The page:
This is my personal blog. The views expressed here do not necessarily represent those of the congregations I serve.

Wednesday, May 30, 2012

Life Always Finds a Way.


Ezekiel 37:1-14

I.
            The prophet Ezekiel is in exile with the people of Israel.  As we can imagine, they are a broken nation.  Their Temple and capital city have been destroyed.  Thousands of their people have been slaughtered, including many of their children killed before their eyes.  The priesthood and the nobility have been decimated.  Anybody left who had any wealth, education, or power has been force-marched over the desert about a thousand miles to Babylon, where they live in a ghetto and serve their masters.

              It sure looked like the end of their religion and nation.  It sure looked like their God was a false one, or was dead.  It sure looked like the smart-money would be casting their lot with the victorious Babylonians, abandoning the old religion about the Lord who brought them up out of the land of Egypt.  The pressure to do so was immense and sometimes subtle.  If you wanted to get ahead in life, the only way was to cooperate with, or actually capitulate to, the empire.  We see some of that happening in the Book of Daniel, like when the smartest Jewish boys were taken away and sent to the emperor’s special school for their education/indoctrination.

            Every empire has done this kind of thing.  We treated the Native Americans the same way.  We marched them away from their homelands to reservations in the deserts of the west.  Even into the last century we took their children away from their families and forced them into special schools where their language and culture could be literally beaten out of them.

            It’s called genocide.  It doesn’t always involve death-camps and mass murder, like with the Nazis or in Rwanda.  It can involve forced deportation.  Or it can involve more subtle pressures, like only allowing you to have an education or a job or a say in the decisions affecting your own life if you renounce your faith and your people.

            Most of us have never known anything remotely close to the despair and brokenness that you feel when your people is subject to this kind of assault from far more powerful forces.  Soldiers are not likely to show up here, kill many of us, and force some of the rest to walk to Mexico.  That’s not going to happen.
            So it can be hard for us to relate to staring your cultural death in the face, which is what the Jews in Babylon had to deal with.  Extinction.  Annihilation.  Wall-to-wall death of everything you have ever known, loved, or believed in.  Absolute vulnerability.
            Ezekiel understands why all this happened.  The people of God had failed to keep God’s laws which were designed to prevent them falling into injustice and violence.  When they chose to give power to kings, priests, and successful merchants, who proceeded to hammer the poor and the needy, they were choosing to suffer the inevitable consequences.  The more they wandered off to worship the god of economic growth, whose name was Baal, the more they brought down on themselves the destructive result of such a regime.  God hates that stuff. 

II.

            So after the dust has settled and the people are installed in their new ghetto in Babylon, Ezekiel has a vision.  And the vision he sees is of a broad valley, the kind of valley where significant battles were fought between large armies.  Whatever battle has happened there is now over.  In fact it had to have been a few years before, because the valley was paved with the dried up bones of the dead.  Birds and other scavengers have removed even the flesh from the bones.  It is a wasteland of death.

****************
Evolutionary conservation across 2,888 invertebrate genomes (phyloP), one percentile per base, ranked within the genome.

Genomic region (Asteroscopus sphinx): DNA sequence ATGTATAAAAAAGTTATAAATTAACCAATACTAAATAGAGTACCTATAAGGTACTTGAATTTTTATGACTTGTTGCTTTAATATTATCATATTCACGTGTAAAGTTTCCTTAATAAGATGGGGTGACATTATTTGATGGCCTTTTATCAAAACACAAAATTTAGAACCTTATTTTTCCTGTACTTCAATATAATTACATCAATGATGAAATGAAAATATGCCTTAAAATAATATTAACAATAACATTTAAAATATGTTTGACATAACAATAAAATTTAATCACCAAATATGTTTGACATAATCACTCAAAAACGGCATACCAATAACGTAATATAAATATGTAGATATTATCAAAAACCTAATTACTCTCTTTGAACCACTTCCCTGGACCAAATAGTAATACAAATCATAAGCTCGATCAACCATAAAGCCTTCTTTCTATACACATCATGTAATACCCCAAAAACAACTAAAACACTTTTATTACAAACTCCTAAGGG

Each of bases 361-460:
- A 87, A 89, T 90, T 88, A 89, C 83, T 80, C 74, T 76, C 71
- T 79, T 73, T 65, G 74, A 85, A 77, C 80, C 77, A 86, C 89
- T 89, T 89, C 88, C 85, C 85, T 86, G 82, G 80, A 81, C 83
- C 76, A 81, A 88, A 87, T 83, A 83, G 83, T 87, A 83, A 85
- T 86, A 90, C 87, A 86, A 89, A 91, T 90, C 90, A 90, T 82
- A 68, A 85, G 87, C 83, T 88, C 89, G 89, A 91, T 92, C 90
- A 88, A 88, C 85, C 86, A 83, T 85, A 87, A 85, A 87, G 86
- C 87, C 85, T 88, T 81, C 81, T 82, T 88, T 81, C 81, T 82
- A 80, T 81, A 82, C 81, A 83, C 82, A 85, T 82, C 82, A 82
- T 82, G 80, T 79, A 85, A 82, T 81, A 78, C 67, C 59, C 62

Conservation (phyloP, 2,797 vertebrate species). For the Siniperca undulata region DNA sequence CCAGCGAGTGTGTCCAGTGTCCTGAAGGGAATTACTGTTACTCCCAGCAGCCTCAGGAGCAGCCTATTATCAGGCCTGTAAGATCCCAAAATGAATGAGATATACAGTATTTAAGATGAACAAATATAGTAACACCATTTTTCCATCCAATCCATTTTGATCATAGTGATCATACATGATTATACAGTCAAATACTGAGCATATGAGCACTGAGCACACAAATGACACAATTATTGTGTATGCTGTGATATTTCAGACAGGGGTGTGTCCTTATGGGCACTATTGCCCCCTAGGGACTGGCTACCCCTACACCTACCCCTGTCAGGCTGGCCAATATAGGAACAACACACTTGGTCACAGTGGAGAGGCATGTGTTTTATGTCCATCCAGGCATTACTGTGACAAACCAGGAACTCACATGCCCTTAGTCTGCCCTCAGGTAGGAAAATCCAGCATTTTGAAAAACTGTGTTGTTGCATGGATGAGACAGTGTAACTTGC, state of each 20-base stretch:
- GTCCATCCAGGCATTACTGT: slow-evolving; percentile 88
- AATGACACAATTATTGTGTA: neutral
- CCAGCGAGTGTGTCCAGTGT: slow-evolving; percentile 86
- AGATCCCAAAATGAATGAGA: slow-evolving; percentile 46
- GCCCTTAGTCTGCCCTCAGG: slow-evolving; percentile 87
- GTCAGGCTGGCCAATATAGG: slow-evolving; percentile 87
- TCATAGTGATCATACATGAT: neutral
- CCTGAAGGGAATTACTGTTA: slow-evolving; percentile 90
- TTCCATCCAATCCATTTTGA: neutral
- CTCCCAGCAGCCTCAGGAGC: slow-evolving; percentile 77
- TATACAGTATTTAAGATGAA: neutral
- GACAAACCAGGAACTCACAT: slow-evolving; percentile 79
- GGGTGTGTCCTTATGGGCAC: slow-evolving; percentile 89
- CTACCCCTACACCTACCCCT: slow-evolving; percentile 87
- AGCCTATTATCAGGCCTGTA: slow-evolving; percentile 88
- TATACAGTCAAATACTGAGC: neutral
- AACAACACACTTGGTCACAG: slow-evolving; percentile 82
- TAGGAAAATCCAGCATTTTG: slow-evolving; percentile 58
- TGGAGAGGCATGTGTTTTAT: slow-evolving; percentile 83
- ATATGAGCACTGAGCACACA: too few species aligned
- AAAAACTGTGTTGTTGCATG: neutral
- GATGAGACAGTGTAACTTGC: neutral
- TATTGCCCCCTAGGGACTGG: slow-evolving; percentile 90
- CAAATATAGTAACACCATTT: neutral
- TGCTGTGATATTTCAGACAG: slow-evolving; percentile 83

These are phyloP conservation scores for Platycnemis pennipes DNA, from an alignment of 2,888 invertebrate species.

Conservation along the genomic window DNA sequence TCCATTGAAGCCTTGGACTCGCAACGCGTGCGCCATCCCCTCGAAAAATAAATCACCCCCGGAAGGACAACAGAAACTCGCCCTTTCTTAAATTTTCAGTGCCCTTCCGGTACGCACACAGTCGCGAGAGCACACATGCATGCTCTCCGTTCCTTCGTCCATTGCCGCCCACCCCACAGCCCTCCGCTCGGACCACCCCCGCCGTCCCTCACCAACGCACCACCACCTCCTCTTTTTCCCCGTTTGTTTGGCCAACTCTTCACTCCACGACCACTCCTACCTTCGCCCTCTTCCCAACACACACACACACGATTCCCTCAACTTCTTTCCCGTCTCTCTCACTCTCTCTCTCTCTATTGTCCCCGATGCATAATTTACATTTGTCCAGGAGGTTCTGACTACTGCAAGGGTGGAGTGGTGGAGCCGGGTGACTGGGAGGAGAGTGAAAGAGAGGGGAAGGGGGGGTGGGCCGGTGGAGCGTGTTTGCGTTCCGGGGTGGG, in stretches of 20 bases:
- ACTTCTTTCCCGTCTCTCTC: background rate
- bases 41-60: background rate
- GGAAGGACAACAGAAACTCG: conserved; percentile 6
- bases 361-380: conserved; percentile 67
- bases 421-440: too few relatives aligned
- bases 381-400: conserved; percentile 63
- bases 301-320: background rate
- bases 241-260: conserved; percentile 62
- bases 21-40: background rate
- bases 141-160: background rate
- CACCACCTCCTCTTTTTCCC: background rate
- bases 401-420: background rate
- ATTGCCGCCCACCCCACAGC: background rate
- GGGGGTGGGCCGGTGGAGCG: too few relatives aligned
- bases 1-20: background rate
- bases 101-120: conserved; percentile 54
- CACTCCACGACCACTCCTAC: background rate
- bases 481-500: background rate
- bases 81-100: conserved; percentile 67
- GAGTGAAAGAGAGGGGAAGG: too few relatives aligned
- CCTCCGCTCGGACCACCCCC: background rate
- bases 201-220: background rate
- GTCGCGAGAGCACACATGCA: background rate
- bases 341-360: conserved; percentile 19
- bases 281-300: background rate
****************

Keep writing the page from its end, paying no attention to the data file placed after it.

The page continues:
And the Lord asks Ezekiel this rhetorical question.  “Can these bones live?”  The obvious answer is, “Of course not.  These bones aren’t even connected to each other anymore.  Nothing this dead can ever come back to life.”  But Ezekiel knows whom he is speaking to.  He knows that the Lord is the Lord of life.  So he responds, “That’s up to you, O Lord.”

            And God commands him to prophesy, which is to speak, to the bones.  “Prophesy to these bones, and say to them: O dry bones, hear the word of the Lord.  Thus says the Lord God to these bones: I will cause breath to enter you, and you shall live.  I will lay sinews on you, and will cause flesh to come upon you, and cover you with skin, and put breath in you, and you shall live; and you shall know that I am the Lord.”

            And when Ezekiel speaks, there is a clattering across the whole valley as the bones reconnect.  So the first thing that happens, when death is transformed into life, is a reconnection.  An arbitrary, random mess of disconnected bones has first to reattach with each other in order.  Each bone does not spring back to life by itself.  The bones are reanimated together, as bodies and as a community.

            God does not give Ezekiel this vision merely for his own entertainment.  This is not a divine magic show the sole point of which is for God to show off.  No.  Ezekiel’s vision is a message for his shattered community, the Jews in exile.  The valley of dry bones represents them, the defeated, practically annihilated nation.  God cares about the living.  And when God tells Ezekiel to prophesy to the bones, God means go back and prophesy to the broken Jewish people.
            And the first result of such a prophecy has to be reconnection.  The people have to get organized.  They have to resume relating to each other and meeting together.  The scattered bones have to find partners and start working together again.  If they remained a collection of isolated individuals, they would be easy for their Babylonian masters to defeat, one at a time.  But if they reconnected and got together and organized – formed a living organism – then they would start feeling God’s life at work in them again.

III.